It has been some time since we last wrote on the blog. You would be surprised to learn that we do have jobs other than fishing. Yes, we know it may be hard to believe that someone would hire a Riverbum to work for them. Don’t they get distracted on an hourly basis? Day-dreaming about bass, cool running water, and the smell of fresh cigar and pine trees? Well, yes, but just don’t tell our bosses!
But despite our grueling work schedule and daily responsibilities, we still found time to cast away and fish the Midwest In the first week of November we found ourselves on the road to Michigan in the White River. A good 4 hour drive from home, this particular day was probably one of the coldest in November. By 8 am it was 34 degrees and arriving at the river we quickly hopped out to check the water level and then hopped back in the car. For there is something you should probably know about us RiverBums. We don’t mind the scorching heat, blinding sun, and occasional bugs. Because we are always prepared with water, sunglasses, hats, and of course, every outdoorsmen’s favorite tool, deet. But, despite our winter waders, wader jackets, wind breakers, wool socks, and sweats, there is no proper warming apparel for the HANDS. Surprisingly the main apparatus of the human body for fishing is the only thing that freezes in the winter due to the lack of proper patented apparel lines of gloves. What we are trying to say is, you can’t cast and reel with any glove or mitten on the market today. It’s just too damn hard and you’ll probably lose the fish or not catch one at all while wearing a pair.
So we braved the cold on this fine Saturday in November and fished the day with hundreds of casts and 0 fish. Our conclusion: This river is rarely fished in the Fall. Typical trout season for the White is early Spring. So you may ask, why did we drive all this way when we knew we weren’t going to catch any fish? Because, it is a beautiful river and we enjoy hoping that there just may be a trout waiting for us…
AC on the White River
Huge Mushroom on the White River
(A great source of protein had we been stranded. Shroom salad)
Dad casting on the White
The next weekend we visited our close and personal friend, the Milwaukee River. Just an hour drive from home, we made it to our usual late fall, early winter spot at 11 am. We read in one of our trout fishing magazines (The Angler) that trout and steelies don’t usually start hitting until mid day, when the sun has had some time to hit the service. Despite the trout and steelies liking cold water, they still seem to respond to the rays of the sun and enjoy their meals most likely around noon. Thankfully, the salmon fishermen were no where to be found as the salmon had died off and the weather was getting colder. We had the river to ourselves for the rest of the day. However, the water was about 3 feet higher than usual. So, we stuck close to the banks, as the Milwaukee is a fast moving river, even when low. And although AC is really quite tall for her gender, she was cautious and made sure to cast close to branches in case of a quick undertow…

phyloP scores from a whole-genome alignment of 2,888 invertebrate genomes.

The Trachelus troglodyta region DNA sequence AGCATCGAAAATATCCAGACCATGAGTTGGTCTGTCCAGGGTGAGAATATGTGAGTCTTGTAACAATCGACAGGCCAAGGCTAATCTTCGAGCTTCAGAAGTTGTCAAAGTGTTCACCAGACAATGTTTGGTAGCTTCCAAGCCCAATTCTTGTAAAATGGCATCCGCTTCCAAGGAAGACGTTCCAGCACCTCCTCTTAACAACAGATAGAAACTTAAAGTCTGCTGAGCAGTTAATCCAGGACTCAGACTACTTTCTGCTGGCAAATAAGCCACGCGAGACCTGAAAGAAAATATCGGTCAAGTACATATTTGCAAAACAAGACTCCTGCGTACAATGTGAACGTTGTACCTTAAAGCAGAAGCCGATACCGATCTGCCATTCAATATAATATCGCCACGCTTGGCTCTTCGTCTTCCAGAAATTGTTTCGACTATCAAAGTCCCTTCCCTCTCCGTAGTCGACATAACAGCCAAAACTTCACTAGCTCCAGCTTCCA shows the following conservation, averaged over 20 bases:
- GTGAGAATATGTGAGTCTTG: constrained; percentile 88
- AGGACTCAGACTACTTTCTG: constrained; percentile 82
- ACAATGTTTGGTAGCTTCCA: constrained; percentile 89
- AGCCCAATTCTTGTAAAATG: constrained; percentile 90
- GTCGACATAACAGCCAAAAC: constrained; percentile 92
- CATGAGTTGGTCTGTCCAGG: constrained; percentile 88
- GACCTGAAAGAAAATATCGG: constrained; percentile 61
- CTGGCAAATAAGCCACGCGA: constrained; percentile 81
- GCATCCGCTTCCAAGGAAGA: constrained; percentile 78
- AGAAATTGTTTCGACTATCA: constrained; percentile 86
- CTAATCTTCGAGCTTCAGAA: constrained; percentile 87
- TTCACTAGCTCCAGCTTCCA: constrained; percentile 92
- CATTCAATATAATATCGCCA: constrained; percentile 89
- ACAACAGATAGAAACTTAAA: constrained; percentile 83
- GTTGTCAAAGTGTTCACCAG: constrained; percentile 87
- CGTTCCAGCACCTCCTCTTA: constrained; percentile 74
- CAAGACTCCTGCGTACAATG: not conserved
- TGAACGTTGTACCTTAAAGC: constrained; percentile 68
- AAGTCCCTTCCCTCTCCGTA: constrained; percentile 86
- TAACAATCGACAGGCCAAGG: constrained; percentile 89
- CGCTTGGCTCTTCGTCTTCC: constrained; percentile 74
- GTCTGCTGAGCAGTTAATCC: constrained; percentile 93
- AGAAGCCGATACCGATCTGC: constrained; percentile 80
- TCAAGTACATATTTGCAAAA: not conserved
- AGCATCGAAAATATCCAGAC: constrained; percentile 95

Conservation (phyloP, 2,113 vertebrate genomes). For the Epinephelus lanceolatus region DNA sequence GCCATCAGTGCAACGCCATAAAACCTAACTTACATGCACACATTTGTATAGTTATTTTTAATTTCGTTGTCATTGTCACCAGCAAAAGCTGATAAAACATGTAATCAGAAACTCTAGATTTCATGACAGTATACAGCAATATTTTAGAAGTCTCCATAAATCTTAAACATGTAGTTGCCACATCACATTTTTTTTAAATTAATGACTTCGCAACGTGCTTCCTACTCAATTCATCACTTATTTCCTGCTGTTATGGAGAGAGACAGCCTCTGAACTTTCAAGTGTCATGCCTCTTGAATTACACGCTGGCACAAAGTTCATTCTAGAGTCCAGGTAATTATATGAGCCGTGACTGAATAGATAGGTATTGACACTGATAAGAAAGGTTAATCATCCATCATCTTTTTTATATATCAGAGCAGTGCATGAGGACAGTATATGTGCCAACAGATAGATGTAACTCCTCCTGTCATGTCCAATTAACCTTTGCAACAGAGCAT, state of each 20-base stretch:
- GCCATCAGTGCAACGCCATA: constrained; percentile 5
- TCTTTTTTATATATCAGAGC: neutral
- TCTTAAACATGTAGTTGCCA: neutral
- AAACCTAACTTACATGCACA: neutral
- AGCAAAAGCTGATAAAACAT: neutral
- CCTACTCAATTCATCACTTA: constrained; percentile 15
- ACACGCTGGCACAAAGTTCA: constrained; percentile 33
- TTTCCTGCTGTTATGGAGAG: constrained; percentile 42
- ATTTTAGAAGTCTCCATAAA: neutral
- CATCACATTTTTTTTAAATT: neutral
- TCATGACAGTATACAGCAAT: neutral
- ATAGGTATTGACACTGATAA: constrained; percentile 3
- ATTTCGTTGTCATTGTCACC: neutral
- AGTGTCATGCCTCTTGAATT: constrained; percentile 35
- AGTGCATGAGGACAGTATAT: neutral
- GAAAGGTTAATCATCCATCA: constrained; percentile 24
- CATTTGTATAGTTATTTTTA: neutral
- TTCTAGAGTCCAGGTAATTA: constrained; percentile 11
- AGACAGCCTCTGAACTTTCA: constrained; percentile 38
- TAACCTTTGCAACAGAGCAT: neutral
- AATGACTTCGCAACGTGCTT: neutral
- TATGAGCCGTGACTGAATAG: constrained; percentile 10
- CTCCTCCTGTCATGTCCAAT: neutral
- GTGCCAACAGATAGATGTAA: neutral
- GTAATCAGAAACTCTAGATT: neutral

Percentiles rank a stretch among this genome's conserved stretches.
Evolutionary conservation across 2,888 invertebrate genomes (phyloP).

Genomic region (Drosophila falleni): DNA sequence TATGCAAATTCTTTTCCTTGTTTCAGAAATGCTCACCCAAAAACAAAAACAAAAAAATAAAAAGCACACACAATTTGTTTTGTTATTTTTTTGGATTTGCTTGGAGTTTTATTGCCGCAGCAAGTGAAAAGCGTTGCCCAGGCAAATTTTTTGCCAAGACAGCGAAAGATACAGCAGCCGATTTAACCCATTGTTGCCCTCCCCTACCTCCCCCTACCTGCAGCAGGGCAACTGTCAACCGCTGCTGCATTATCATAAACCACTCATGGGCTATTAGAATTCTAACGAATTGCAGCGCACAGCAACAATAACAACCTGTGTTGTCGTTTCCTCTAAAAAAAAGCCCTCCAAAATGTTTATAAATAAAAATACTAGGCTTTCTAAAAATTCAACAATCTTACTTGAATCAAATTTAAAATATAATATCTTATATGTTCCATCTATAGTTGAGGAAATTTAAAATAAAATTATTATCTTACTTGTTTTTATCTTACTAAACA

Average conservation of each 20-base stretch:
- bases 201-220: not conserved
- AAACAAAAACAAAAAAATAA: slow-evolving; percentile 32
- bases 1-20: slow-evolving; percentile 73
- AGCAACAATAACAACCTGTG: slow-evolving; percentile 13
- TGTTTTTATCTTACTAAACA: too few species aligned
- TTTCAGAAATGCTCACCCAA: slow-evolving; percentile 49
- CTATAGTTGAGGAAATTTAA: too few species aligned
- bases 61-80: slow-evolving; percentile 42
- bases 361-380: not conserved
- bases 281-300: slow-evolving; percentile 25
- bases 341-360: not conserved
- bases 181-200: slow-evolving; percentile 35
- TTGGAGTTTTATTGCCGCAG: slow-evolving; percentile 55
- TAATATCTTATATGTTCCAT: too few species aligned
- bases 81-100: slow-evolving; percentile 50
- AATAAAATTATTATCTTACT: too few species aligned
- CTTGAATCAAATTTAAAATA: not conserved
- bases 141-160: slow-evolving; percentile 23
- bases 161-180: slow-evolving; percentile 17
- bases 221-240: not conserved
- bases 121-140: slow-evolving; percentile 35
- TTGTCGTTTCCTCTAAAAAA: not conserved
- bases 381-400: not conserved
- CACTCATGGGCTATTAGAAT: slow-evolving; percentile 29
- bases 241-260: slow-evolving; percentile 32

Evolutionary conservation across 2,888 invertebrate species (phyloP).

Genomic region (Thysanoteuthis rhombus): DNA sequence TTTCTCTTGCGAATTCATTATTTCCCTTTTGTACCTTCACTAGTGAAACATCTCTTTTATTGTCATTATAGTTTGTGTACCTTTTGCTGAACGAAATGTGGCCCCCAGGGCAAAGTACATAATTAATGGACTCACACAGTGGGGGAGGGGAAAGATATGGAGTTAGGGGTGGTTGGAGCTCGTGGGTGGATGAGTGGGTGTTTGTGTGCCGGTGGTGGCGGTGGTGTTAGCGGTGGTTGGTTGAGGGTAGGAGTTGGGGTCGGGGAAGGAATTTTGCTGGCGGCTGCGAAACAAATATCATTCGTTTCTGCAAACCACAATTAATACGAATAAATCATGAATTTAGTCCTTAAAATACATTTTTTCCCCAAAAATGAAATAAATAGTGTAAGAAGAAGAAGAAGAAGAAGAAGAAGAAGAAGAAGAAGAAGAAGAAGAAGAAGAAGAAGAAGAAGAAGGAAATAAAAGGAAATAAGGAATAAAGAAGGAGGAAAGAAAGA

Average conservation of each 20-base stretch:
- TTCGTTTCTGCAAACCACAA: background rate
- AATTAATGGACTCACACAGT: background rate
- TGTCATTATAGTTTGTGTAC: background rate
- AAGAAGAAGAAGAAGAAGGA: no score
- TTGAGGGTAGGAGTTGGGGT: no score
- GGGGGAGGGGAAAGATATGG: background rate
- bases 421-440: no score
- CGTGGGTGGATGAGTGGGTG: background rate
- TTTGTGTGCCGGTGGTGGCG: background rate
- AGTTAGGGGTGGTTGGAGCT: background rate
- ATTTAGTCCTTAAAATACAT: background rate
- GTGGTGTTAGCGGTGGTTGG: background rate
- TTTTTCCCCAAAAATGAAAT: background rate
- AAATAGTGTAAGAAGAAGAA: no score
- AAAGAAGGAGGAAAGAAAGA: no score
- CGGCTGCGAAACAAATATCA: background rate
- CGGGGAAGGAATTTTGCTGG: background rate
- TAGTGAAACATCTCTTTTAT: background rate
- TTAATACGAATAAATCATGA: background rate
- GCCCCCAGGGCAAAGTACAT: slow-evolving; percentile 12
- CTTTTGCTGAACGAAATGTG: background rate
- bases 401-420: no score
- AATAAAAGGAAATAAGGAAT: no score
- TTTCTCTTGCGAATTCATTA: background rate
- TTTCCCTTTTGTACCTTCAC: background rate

The next weekend we decided to try 2 new rivers. So we packed up early on the last Saturday of November and headed to Two Rivers Wisconsin to fish unfamiliar and uncharted trout waters. Their names, Two Rivers. Man, that took a lot of effort on the first settlers. Well you can’t blame them, it isn’t like there is a river naming book or something. These Two Rivers, excuse the pun, were situated in the back farmlands of Eastern Wisconsin. Deer, fox and hunters are prominent species found in these lands. We ran into dozens of orange clad, gun hugging, packer fans with one thing on their mind. Venison! Unfortunately, we came unprepared as we geared up in our green and black apparel. Yes, folks, we meshed right in with the scenery. Every minute or so, we would hear a gun shot and the Riverbums would hit the ground like Tom Cruise jumping out of a car just about to blow up. Mission Impossible Riverbum.
We had learned of these Two Rivers from out fly fishing Wisconsin book. But, we should note that this book as written in 2000. Therefore, as it had been about 11 years since the authors expeditions around the country and research on the rivers, not all the information is still relevant. The rivers have gone from a reported sandy, stone bottom to muddy and shallow. Seems that after many a dry summers in Wisconsin, these rivers suffered major blows and were unable to recover properly. While there may be some hefty amounts of bass still lingering in these waters during the peaks of summer. The trout have all but packed up and moved on to bluer waters. Once a bountiful trout haven, now a barren wasteland. But, it was worth the try. At least we know that there are smallies in these waters. And you know what that means. A return visit from the Riverbums, in June…
Dad casting in one of the Two Rivers
Snow falling on Ac’s line as she casts for a trout
Old bridge from the 19th century. Then, used for farming. Now, perfect habitat for hiding trout.
Possible Hunter Victim-Dad fishing among the brush.
Riverbums do not partake in. No friends, we do not camp out on frozen lakes, in heated tents, with 4 inch rods, and stand over a foot wide hole, drinking beer. We will just leave that to the residents of Two Rivers, Wisconsin.
So, until next time… We’ll see ya on the other side of the River!
AC & Dad